Its third sin is featuring a rap artist. Many elitists hate rap as much as they hate country, though they don’t like to admit it for fear of appearing racially insensitive. Those who do like rap, like Ta-Nehisi Coates, say Brad Paisley teamed with the wrong rapper, as if only certain black artists deserve to have opinions about white folks who wear the Confederate flag.
I admit up front that this is nothing more than anecdotal evidence and speculation, and that it’s nothing anyone would candidly admit to in any event, but I’ve always suspected that much of the visceral loathing you see expressed on pop-culture snob havens like the Onion’s A.V. Club or Pitchfork toward the musical genre popularly known and reviled as nü-metal was a pure example of scapegoating. What I mean is: one of the defining characteristics of that genre, the thing that made it more than a simple continuation of late-80s, early-90s heavy metal, was the overt influence of rap and hip-hop. These were the kids who grew up seeing the collaborations between Aerosmith and Run-DMC, Anthrax and Public Enemy, and the Judgment Night soundtrack, and turned them into entire signature styles, rather than just novelty songs.
For a while there, I recall a lot of people saying it outright: bands like Limp Bizkit, Crazy Town and Korn, whatever else could be fairly said about them, were objectionable in large part for being wiggers. White boys who acted black, adopting the slang, clothing and mannerisms (to wit). The high-minded interpretation that sociology students and social justice warriors would likely offer is that they were simply offended by the “cultural appropriation” of privileged honkies getting rich and famous by making black styles more palatable to the mainstream. (Of course, if Elvis, Led Zeppelin and the Rolling Stones can be respected as artists having done the same thing, Fred Durst can probably feel at least a little justifiably aggrieved at his lack of critical acclaim.) But it always seemed to me that your typical discerning, progressive music fan would usually acknowledge the misogyny and other, uh, regressive attitudes prominent in some rap with a squirming awkwardness, whereas they had no problem coming down like a ton of bricks on nü-metal musicians for the same things.
Again, it’s just my (possibly limited) perception. But I used to read a lot of popular music press, and it wasn’t difficult to find attacks on those bands for their dick-swinging macho lyrics about bitches and fags, for their unashamed, un-indie commercial striving, and for their lack of musical creativity, expressed with rabid hatred in a way that I seriously doubt any of those critics would have felt comfortable criticizing black artists.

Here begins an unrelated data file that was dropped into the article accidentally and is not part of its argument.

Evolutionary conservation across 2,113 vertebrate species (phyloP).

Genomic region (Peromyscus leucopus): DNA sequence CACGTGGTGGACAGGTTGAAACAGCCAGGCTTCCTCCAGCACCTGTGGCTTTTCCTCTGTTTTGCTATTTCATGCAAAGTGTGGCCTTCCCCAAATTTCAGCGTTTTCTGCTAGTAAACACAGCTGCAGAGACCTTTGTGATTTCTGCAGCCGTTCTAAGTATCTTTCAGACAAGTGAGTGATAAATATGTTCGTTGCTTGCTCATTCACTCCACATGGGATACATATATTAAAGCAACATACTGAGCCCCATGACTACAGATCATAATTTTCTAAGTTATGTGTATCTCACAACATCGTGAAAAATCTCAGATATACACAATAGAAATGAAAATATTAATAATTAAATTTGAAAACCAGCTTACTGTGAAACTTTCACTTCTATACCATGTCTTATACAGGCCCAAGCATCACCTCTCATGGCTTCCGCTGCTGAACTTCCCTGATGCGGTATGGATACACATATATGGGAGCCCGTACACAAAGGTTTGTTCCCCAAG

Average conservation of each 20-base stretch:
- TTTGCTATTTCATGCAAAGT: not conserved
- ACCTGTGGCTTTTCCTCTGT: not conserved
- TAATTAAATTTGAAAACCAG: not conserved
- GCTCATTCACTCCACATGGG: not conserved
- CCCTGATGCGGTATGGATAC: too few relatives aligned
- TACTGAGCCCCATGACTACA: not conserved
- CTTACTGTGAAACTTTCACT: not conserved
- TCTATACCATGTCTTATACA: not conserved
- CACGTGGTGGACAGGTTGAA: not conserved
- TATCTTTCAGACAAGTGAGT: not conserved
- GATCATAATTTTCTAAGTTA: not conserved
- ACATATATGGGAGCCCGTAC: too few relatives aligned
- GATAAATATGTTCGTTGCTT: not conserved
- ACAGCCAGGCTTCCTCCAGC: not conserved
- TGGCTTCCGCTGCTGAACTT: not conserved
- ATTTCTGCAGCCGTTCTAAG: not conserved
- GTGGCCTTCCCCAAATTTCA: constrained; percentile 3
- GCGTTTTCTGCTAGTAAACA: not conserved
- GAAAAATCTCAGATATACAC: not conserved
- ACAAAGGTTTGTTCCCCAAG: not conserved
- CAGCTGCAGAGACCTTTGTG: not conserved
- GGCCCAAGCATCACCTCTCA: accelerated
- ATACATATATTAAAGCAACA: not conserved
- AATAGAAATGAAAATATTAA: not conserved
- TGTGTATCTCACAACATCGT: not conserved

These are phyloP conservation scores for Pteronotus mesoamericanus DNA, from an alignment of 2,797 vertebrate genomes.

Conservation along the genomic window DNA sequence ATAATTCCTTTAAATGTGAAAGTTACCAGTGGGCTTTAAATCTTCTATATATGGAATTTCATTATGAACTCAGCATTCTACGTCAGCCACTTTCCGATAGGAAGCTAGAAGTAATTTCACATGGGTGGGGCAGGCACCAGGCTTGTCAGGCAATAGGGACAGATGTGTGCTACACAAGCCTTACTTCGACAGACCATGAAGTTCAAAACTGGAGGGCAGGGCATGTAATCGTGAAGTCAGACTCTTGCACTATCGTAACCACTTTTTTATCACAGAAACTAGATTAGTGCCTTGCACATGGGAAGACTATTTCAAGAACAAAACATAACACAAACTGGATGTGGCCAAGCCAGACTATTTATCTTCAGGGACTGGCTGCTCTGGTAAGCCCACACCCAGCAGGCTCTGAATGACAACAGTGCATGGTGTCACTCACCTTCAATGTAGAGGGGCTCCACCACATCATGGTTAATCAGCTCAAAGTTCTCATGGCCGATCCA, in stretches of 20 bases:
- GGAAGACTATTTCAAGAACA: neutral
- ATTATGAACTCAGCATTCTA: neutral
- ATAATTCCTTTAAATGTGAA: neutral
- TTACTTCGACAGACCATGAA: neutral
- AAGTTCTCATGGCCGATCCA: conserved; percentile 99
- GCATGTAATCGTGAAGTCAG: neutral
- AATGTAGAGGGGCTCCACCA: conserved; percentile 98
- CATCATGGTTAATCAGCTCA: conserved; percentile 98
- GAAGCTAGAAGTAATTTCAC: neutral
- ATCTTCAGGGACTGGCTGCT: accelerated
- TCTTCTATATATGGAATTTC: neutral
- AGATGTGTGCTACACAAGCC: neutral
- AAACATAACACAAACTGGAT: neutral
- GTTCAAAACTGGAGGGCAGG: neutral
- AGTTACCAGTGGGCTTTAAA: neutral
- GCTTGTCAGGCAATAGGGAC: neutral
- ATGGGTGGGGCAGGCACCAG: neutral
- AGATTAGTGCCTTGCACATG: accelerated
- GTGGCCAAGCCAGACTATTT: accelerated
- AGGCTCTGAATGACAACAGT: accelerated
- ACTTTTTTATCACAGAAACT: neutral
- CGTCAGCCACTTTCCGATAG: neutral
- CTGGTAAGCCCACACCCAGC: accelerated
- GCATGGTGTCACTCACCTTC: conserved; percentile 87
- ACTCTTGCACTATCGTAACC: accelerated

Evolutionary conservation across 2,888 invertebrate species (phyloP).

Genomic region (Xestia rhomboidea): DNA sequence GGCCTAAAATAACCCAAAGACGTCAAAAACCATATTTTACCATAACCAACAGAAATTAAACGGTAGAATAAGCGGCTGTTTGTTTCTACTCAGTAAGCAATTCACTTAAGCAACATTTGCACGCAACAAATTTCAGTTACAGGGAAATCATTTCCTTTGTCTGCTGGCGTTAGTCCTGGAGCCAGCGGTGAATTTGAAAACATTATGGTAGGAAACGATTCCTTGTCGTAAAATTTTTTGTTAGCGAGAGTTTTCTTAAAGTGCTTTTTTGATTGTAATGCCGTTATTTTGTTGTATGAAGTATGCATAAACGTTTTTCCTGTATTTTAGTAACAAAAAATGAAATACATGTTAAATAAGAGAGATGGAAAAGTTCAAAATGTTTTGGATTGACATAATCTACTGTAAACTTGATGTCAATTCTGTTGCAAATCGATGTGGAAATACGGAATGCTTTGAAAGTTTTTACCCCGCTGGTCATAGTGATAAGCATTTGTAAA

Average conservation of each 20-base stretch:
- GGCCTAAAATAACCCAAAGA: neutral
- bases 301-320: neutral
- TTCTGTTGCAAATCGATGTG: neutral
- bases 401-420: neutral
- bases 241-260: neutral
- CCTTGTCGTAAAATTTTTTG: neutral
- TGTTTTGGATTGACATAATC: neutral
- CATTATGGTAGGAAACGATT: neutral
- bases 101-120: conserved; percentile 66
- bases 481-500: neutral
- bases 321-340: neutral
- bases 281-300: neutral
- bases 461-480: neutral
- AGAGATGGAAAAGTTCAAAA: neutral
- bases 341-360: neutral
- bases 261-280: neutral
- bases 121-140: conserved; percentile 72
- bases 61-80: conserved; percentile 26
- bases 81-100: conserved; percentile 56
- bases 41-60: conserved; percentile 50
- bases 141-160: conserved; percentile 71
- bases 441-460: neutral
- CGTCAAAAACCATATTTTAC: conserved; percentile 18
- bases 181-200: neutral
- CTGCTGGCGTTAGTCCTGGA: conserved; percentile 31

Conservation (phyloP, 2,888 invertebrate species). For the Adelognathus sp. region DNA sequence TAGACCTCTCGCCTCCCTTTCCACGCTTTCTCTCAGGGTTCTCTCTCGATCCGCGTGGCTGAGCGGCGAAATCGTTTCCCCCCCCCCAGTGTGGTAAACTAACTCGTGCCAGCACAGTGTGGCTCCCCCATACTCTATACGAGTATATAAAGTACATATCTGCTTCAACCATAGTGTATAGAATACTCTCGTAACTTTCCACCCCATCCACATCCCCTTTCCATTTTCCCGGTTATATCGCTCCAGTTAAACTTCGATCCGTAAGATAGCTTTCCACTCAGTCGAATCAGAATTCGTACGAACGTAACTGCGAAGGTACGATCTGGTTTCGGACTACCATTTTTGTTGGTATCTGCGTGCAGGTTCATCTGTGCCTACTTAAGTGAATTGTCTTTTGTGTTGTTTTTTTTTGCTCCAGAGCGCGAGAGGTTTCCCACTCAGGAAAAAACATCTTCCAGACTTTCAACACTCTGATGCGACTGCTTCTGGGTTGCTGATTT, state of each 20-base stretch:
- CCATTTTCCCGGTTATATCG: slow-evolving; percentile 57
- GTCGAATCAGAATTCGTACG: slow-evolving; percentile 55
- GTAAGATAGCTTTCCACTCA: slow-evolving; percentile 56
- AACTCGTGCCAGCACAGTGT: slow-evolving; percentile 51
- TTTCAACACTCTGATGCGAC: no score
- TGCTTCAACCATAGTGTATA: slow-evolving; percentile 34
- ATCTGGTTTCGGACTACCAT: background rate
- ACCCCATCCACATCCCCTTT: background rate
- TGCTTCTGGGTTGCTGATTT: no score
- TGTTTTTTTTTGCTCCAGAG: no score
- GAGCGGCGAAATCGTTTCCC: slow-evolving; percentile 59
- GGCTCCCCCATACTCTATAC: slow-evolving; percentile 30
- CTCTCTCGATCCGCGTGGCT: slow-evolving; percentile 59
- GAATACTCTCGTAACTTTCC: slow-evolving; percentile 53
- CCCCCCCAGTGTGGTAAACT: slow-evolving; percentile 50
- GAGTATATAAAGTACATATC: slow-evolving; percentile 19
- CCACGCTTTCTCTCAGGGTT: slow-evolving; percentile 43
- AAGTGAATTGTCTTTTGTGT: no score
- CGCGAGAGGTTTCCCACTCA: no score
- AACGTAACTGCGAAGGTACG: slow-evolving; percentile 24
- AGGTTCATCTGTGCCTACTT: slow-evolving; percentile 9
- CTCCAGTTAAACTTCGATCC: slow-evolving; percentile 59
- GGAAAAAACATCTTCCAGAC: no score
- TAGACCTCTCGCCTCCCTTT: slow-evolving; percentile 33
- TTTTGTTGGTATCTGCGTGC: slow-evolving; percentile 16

April 15, 2013 @ 10:56 am
I think this is quite perceptive, but its quite a complex issue.
A lot of those groups were(are?) dismissed wholesale on purely aesthetic grounds often – they are wiggers etc. so nothing else needs to be said of them.
At the moment, Tyler the Creator and his OddFuture collective are extremely trendy amongst the hipster music journo crowd, yet whilst it is acknowledged, they essentially get a free pass on what is pretty extreme misogyny and homophobia. Eminem got the same.
I think its a fear of seeming 'uncool'. Limp Bizkit et al were quickly categorized as the music of spotty maladjusted teens so could be laughed off (as those teens themselves were laughed at) but to question 'pure' hip-hop leaves you open to criticisms of being out of touch and past it.
April 15, 2013 @ 12:13 pm
That's interesting, because I might have suggested Eminem as another example of what I'm talking about. I wasn't a fan of his music, so I didn't necessarily follow him too closely, but I do remember the press devoting a lot of attention to his lyrics. I think it may have been Cracked magazine that accused Elton John of cynically seeking attention for doing a duet with Eminem at some award show — they seemed to feel that Eminem's homophobic image was bad enough that all right-thinking people should denounce him. My impression was that their reaction wasn't all that uncommon.
The mainstream attention may have been because he was widely perceived to be the best rapper around at the time, but as is often the case, superstars are rarely anointed on pure merit alone. I suspect he may have been the lightning rod the mainstream was looking for to allow them to acknowledge the problematic side of rap culture without coming across as obviously racist.
April 15, 2013 @ 10:39 pm
Of course, the BEST solution is to follow musical sub genres that are so beyond the pale (in their ridiculousness, I will admit) that one can scan the depths of popular music criticism AND hipster cool-seeking with an ever-present sneer of disdain!
April 17, 2013 @ 12:20 pm
Funny you should mention that…
April 17, 2013 @ 4:48 pm
Thanks for tha6t, Damian.
One comment struck me (among many)
genres and subcultures defined largely by alienation must exist in a state of alienation, or else they lose their vitality, and become mere fossilized artifacts of a bygone era to be viewed through museum glass.
bang your head, and hope to hell some fucking investment banker doesn't ever understand why you're doing that.